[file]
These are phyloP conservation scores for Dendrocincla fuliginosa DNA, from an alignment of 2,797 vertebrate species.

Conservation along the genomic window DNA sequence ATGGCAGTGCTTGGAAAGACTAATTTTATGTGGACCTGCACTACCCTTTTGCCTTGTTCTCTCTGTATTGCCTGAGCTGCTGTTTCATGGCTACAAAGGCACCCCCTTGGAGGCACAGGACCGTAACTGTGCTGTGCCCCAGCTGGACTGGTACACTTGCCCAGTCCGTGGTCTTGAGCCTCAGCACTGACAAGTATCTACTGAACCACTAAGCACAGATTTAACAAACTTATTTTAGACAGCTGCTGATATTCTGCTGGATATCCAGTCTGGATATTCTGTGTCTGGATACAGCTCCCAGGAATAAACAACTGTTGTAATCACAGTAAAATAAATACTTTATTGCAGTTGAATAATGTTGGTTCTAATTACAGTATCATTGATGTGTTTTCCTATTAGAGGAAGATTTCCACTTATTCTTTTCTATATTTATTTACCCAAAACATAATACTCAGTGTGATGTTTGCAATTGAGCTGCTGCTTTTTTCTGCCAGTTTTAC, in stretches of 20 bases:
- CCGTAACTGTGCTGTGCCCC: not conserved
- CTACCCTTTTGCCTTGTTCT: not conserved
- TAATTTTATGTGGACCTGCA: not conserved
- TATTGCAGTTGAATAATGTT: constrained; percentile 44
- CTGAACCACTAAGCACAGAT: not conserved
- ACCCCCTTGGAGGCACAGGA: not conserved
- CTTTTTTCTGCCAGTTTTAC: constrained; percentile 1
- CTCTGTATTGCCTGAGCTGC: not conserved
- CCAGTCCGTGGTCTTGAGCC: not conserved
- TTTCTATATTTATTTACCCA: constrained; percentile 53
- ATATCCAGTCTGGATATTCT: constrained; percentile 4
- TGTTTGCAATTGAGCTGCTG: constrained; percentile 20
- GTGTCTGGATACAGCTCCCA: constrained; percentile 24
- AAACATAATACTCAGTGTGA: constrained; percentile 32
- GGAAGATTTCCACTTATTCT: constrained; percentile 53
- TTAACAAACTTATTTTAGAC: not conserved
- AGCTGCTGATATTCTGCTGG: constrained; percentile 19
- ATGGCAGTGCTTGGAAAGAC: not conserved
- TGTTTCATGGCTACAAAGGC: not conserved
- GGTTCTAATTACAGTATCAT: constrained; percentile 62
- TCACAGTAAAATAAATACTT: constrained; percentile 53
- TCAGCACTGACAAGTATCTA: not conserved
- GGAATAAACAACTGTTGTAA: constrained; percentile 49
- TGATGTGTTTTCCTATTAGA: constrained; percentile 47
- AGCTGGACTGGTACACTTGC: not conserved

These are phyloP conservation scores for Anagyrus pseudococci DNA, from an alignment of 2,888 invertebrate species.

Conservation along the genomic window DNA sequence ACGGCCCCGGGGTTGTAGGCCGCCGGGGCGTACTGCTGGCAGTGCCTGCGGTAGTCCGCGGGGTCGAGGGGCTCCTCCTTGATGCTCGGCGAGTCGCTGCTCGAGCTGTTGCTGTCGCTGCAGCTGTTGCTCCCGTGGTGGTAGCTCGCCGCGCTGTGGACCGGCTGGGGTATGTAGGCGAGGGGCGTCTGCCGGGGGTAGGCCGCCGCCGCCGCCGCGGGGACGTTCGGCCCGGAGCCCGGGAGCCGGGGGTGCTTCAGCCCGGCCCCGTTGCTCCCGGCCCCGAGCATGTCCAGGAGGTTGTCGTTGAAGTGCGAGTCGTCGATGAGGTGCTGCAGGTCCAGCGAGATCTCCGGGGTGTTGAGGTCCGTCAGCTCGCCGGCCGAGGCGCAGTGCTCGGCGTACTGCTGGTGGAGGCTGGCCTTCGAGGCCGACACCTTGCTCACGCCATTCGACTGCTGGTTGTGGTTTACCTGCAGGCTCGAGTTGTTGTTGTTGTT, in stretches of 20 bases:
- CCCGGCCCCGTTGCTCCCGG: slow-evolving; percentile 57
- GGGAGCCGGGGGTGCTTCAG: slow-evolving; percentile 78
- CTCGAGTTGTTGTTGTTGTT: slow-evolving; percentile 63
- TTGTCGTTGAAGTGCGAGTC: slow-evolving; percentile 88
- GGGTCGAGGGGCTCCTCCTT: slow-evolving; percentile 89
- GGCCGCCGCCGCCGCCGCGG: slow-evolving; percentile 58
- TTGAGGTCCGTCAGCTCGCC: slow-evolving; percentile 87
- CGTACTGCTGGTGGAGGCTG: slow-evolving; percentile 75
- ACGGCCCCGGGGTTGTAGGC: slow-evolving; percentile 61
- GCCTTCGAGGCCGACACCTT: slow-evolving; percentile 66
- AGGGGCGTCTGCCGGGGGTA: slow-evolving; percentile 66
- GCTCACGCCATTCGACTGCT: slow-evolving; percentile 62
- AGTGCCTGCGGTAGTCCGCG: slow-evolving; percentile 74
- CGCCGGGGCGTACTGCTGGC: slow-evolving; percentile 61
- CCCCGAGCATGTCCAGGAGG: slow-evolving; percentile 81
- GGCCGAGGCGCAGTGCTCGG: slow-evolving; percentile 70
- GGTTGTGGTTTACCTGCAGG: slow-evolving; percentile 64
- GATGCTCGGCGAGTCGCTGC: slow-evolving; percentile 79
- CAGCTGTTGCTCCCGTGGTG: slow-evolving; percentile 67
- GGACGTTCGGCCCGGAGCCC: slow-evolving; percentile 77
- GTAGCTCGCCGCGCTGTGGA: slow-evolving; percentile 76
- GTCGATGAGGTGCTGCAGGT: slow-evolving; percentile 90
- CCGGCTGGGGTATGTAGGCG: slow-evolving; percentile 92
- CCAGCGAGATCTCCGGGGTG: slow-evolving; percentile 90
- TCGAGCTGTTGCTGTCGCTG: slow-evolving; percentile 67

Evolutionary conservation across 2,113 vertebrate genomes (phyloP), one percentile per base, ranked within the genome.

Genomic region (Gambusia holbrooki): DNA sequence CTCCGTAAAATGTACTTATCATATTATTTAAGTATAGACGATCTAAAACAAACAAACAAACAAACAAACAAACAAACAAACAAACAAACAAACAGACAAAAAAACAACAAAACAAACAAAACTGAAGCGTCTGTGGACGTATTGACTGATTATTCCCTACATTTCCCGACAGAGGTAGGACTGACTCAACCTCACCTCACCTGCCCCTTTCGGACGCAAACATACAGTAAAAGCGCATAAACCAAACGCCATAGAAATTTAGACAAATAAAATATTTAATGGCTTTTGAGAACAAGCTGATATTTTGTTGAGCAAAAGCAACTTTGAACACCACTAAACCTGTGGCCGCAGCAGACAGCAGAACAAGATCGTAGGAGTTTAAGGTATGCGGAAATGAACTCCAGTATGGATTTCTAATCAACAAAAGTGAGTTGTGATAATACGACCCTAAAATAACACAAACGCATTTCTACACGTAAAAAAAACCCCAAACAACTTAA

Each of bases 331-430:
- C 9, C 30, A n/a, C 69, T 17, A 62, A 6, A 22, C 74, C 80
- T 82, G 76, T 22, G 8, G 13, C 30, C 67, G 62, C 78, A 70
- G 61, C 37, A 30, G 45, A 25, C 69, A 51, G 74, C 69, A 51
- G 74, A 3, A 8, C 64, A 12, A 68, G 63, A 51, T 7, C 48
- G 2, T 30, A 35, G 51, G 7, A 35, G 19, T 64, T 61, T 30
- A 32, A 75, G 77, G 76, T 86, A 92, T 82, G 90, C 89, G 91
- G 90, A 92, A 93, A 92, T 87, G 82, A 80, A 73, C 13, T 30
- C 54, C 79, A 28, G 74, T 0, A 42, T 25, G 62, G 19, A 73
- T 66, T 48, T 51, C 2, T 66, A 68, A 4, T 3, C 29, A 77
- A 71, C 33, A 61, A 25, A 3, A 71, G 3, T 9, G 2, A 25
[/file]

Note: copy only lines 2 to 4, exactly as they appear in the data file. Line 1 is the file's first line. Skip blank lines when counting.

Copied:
Conservation along the genomic window DNA sequence ATGGCAGTGCTTGGAAAGACTAATTTTATGTGGACCTGCACTACCCTTTTGCCTTGTTCTCTCTGTATTGCCTGAGCTGCTGTTTCATGGCTACAAAGGCACCCCCTTGGAGGCACAGGACCGTAACTGTGCTGTGCCCCAGCTGGACTGGTACACTTGCCCAGTCCGTGGTCTTGAGCCTCAGCACTGACAAGTATCTACTGAACCACTAAGCACAGATTTAACAAACTTATTTTAGACAGCTGCTGATATTCTGCTGGATATCCAGTCTGGATATTCTGTGTCTGGATACAGCTCCCAGGAATAAACAACTGTTGTAATCACAGTAAAATAAATACTTTATTGCAGTTGAATAATGTTGGTTCTAATTACAGTATCATTGATGTGTTTTCCTATTAGAGGAAGATTTCCACTTATTCTTTTCTATATTTATTTACCCAAAACATAATACTCAGTGTGATGTTTGCAATTGAGCTGCTGCTTTTTTCTGCCAGTTTTAC, in stretches of 20 bases:
- CCGTAACTGTGCTGTGCCCC: not conserved
- CTACCCTTTTGCCTTGTTCT: not conserved